I never claim to be the smartest person in the room…with one exception. It is a right reserved for every Ph.D. candidate on the day of the oral defense of his or her dissertation. Having spent years (in my case, five), focused on a narrow topic which theoretically no one else has ever explored as deeply or from such a unique perspective, you are the master of your tiny piece of the intellectual universe.
My time came on a November 1979 morning, before two professors of political science and one each of psychology and history. The topic? “Crisis and Change: Voting Blocs in the U.S. Senate 1963-1972.” Using methodology designed to isolate different types of abnormal behavior, developed by Dr. Warren Torgerson, then chair of Johns Hopkins’ Psychology Department, I was able to statistically identify trends in the formation of coalitions across hundreds of votes cast on the Senate floor over a decade beginning with the Kennedy assassination and ending with Watergate. The major finding? The make-up of a voting bloc was highly predictable based on the macro-topic of each bill. For example, procedural votes, not unexpectedly, were always cast along party lines. Civil rights bills were decided based on a senator’s region of residence. Social welfare bills on ideology. When professors Peabody, Cummings, Torgerson and Palumbo gave four thumbs up, it was more about relief than celebration. (NOTE: Dr. Palumbo did not put his hand to his forehead and say, “Uh, just one more question,” though he did somewhat physically resemble Peter Falk.)
I often thought about how I might duplicate the feeling of that moment. To some extent this blog has served that purpose. My goal has always been to approach a subject from a perspective that others have missed. To see different aspects of society through a counter-intuitive lens. In 2003, having just finished reading Best Evidence, David Lifton’s highly criticized account of JFK’s assassination and aftermath, I wondered if there was any scenario under which Lifton’s theory the dead president’s autopsy had been falsified might be true. The most questionable aspect being the necessary participation or cooperation of individuals within Kennedy’s inner circle.
But a counter-intuitive approach does not stop with a single question. It requires a flood of questions. Lifton’s narrative requires that all the planning and execution take place between the 12:30 pm CST when Oswald fired his rifle and the arrival of Air Force One at Andrews AFB at 6:00 pm EST (approximately four and a half hours). Was that possible? If not, were there insiders involved prior to November 22? If so, who and for what purpose? Addressing those questions and others was the genesis of 18 years of on and off research in search of a “Rosetta Stone” which might make a seemingly implausible story credible. Last year, I found it buried in the digital archives of the Kennedy Presidential Library in Boston.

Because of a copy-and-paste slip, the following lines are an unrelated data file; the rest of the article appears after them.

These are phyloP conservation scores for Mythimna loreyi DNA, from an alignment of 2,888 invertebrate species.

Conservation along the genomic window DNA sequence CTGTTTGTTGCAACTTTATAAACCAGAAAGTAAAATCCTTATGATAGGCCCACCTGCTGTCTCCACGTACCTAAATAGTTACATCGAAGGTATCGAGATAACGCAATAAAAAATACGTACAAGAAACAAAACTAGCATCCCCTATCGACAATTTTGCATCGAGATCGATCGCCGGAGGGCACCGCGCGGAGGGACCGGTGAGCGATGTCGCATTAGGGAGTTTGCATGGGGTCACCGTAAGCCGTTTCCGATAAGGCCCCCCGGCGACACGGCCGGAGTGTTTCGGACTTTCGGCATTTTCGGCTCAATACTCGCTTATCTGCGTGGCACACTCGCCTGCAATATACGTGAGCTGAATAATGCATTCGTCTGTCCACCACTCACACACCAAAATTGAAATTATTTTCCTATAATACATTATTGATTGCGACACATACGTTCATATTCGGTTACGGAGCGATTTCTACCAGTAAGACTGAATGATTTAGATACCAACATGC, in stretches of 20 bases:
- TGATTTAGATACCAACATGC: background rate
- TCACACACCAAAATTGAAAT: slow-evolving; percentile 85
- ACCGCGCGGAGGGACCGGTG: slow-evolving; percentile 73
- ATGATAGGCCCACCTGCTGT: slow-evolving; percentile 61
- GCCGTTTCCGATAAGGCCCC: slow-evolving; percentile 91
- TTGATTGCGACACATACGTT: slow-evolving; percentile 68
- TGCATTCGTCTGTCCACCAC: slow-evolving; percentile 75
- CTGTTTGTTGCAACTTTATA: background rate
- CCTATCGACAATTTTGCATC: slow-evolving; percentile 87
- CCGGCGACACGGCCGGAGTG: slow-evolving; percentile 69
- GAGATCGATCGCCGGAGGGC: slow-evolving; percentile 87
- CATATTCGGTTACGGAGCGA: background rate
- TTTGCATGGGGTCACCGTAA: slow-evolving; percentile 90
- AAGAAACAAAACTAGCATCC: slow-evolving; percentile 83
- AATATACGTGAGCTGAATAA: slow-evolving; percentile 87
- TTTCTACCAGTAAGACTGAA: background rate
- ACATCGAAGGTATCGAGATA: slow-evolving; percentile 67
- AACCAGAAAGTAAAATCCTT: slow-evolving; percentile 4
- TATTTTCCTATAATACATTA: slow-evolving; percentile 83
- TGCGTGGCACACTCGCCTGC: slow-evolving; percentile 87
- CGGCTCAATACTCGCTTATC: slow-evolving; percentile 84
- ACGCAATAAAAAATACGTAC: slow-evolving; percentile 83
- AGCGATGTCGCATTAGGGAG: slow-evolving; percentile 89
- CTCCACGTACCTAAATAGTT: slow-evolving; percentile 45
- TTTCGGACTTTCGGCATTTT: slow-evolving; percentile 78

I now find myself in the same position as I was in the spring of 1979. I had completed the research on my dissertation. All that remained was writing it. After several fits and starts, I decided to alleviate as many distractions as possible, including selling my first sailboat. In a little over six months, I completed and twice edited a 300+ page document.
Therefore, it is time to put aside other things and focus on the singular task of turning the pages of notes, timelines, decision trees and documents into a fact-based political novel (ala Gore Vidal’s Burr). That includes this blog. So TTFN (Ta Ta for Now). If all goes according to plan, I hope to finish drafting the novel sometime next spring. At which time, with the mid-term election in sight, I intend to be back on this blog with regular posts. And I have no doubt, in the interim, there will be some event or issue which requires an occasional exploration here. But those will be few and far between.
In closing, I want to thank all the readers who have given me the energy and desire to keep this up on a regular basis for six years. It has served a secondary purpose which was critical to my tackling this next project. Writing any major work, fiction or non-fiction, is a marathon which demands stamina and discipline. This blog has been the equivalent of base-mileage, those three to five day a week workouts needed to prepare for a marathon. I could not have reached this point without your support and encouragement.
For what it’s worth.